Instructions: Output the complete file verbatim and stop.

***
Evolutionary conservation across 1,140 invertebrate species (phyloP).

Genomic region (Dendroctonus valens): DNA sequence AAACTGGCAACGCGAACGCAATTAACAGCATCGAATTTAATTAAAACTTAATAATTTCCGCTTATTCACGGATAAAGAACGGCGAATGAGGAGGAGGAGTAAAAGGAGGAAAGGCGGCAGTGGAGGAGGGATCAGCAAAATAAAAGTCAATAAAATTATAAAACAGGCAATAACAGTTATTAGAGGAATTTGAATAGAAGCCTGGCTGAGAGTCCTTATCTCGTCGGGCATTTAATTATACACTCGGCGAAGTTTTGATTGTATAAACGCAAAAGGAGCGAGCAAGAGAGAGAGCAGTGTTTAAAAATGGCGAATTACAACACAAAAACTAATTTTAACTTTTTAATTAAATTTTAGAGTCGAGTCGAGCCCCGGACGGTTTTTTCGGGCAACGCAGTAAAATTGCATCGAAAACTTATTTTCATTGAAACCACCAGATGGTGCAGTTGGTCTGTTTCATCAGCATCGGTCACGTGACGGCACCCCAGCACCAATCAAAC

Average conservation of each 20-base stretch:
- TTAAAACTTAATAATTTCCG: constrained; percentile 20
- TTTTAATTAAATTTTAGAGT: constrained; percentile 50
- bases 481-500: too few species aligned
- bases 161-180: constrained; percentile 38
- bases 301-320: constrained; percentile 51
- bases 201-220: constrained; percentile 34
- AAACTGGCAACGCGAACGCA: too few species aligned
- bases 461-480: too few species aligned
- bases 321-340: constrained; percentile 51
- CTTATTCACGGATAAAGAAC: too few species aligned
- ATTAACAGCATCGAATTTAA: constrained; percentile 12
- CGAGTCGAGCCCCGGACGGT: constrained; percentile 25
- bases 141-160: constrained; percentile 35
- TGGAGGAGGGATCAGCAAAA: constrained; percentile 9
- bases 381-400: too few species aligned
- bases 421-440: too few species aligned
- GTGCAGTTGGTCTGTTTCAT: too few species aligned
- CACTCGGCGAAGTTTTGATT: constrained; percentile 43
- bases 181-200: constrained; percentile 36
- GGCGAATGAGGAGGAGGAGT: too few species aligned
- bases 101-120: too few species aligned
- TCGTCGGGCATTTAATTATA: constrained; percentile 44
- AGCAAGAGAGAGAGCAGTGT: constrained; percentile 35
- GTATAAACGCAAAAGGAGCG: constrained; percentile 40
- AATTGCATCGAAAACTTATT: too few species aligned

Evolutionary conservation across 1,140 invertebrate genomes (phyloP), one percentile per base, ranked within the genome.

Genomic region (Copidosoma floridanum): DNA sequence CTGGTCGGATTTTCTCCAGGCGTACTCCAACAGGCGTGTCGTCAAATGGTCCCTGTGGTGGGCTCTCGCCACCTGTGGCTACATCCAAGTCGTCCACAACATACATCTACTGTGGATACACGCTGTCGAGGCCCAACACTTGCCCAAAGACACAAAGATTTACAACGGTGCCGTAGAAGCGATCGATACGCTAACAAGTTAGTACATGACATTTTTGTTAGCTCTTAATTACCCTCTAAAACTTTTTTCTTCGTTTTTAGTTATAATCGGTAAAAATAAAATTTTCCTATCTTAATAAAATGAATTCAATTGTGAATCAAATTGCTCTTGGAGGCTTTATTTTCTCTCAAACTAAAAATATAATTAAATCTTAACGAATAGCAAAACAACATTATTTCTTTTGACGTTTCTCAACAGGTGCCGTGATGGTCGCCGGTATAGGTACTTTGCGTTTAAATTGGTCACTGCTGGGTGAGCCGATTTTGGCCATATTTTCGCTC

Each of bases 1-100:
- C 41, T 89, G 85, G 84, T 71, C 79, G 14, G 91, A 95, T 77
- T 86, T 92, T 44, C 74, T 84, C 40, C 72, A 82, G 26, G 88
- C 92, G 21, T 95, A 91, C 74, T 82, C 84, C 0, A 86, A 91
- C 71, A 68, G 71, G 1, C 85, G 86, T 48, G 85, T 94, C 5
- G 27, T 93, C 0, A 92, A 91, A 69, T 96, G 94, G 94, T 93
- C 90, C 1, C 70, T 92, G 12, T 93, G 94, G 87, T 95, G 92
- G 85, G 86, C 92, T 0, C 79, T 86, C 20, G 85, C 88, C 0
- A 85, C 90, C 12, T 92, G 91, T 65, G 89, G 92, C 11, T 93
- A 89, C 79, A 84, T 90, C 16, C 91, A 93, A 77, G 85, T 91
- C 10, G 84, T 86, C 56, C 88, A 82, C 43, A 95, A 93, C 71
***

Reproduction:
Evolutionary conservation across 1,140 invertebrate species (phyloP).

Genomic region (Dendroctonus valens): DNA sequence AAACTGGCAACGCGAACGCAATTAACAGCATCGAATTTAATTAAAACTTAATAATTTCCGCTTATTCACGGATAAAGAACGGCGAATGAGGAGGAGGAGTAAAAGGAGGAAAGGCGGCAGTGGAGGAGGGATCAGCAAAATAAAAGTCAATAAAATTATAAAACAGGCAATAACAGTTATTAGAGGAATTTGAATAGAAGCCTGGCTGAGAGTCCTTATCTCGTCGGGCATTTAATTATACACTCGGCGAAGTTTTGATTGTATAAACGCAAAAGGAGCGAGCAAGAGAGAGAGCAGTGTTTAAAAATGGCGAATTACAACACAAAAACTAATTTTAACTTTTTAATTAAATTTTAGAGTCGAGTCGAGCCCCGGACGGTTTTTTCGGGCAACGCAGTAAAATTGCATCGAAAACTTATTTTCATTGAAACCACCAGATGGTGCAGTTGGTCTGTTTCATCAGCATCGGTCACGTGACGGCACCCCAGCACCAATCAAAC

Average conservation of each 20-base stretch:
- TTAAAACTTAATAATTTCCG: constrained; percentile 20
- TTTTAATTAAATTTTAGAGT: constrained; percentile 50
- bases 481-500: too few species aligned
- bases 161-180: constrained; percentile 38
- bases 301-320: constrained; percentile 51
- bases 201-220: constrained; percentile 34
- AAACTGGCAACGCGAACGCA: too few species aligned
- bases 461-480: too few species aligned
- bases 321-340: constrained; percentile 51
- CTTATTCACGGATAAAGAAC: too few species aligned
- ATTAACAGCATCGAATTTAA: constrained; percentile 12
- CGAGTCGAGCCCCGGACGGT: constrained; percentile 25
- bases 141-160: constrained; percentile 35
- TGGAGGAGGGATCAGCAAAA: constrained; percentile 9
- bases 381-400: too few species aligned
- bases 421-440: too few species aligned
- GTGCAGTTGGTCTGTTTCAT: too few species aligned
- CACTCGGCGAAGTTTTGATT: constrained; percentile 43
- bases 181-200: constrained; percentile 36
- GGCGAATGAGGAGGAGGAGT: too few species aligned
- bases 101-120: too few species aligned
- TCGTCGGGCATTTAATTATA: constrained; percentile 44
- AGCAAGAGAGAGAGCAGTGT: constrained; percentile 35
- GTATAAACGCAAAAGGAGCG: constrained; percentile 40
- AATTGCATCGAAAACTTATT: too few species aligned

Evolutionary conservation across 1,140 invertebrate genomes (phyloP), one percentile per base, ranked within the genome.

Genomic region (Copidosoma floridanum): DNA sequence CTGGTCGGATTTTCTCCAGGCGTACTCCAACAGGCGTGTCGTCAAATGGTCCCTGTGGTGGGCTCTCGCCACCTGTGGCTACATCCAAGTCGTCCACAACATACATCTACTGTGGATACACGCTGTCGAGGCCCAACACTTGCCCAAAGACACAAAGATTTACAACGGTGCCGTAGAAGCGATCGATACGCTAACAAGTTAGTACATGACATTTTTGTTAGCTCTTAATTACCCTCTAAAACTTTTTTCTTCGTTTTTAGTTATAATCGGTAAAAATAAAATTTTCCTATCTTAATAAAATGAATTCAATTGTGAATCAAATTGCTCTTGGAGGCTTTATTTTCTCTCAAACTAAAAATATAATTAAATCTTAACGAATAGCAAAACAACATTATTTCTTTTGACGTTTCTCAACAGGTGCCGTGATGGTCGCCGGTATAGGTACTTTGCGTTTAAATTGGTCACTGCTGGGTGAGCCGATTTTGGCCATATTTTCGCTC

Each of bases 1-100:
- C 41, T 89, G 85, G 84, T 71, C 79, G 14, G 91, A 95, T 77
- T 86, T 92, T 44, C 74, T 84, C 40, C 72, A 82, G 26, G 88
- C 92, G 21, T 95, A 91, C 74, T 82, C 84, C 0, A 86, A 91
- C 71, A 68, G 71, G 1, C 85, G 86, T 48, G 85, T 94, C 5
- G 27, T 93, C 0, A 92, A 91, A 69, T 96, G 94, G 94, T 93
- C 90, C 1, C 70, T 92, G 12, T 93, G 94, G 87, T 95, G 92
- G 85, G 86, C 92, T 0, C 79, T 86, C 20, G 85, C 88, C 0
- A 85, C 90, C 12, T 92, G 91, T 65, G 89, G 92, C 11, T 93
- A 89, C 79, A 84, T 90, C 16, C 91, A 93, A 77, G 85, T 91
- C 10, G 84, T 86, C 56, C 88, A 82, C 43, A 95, A 93, C 71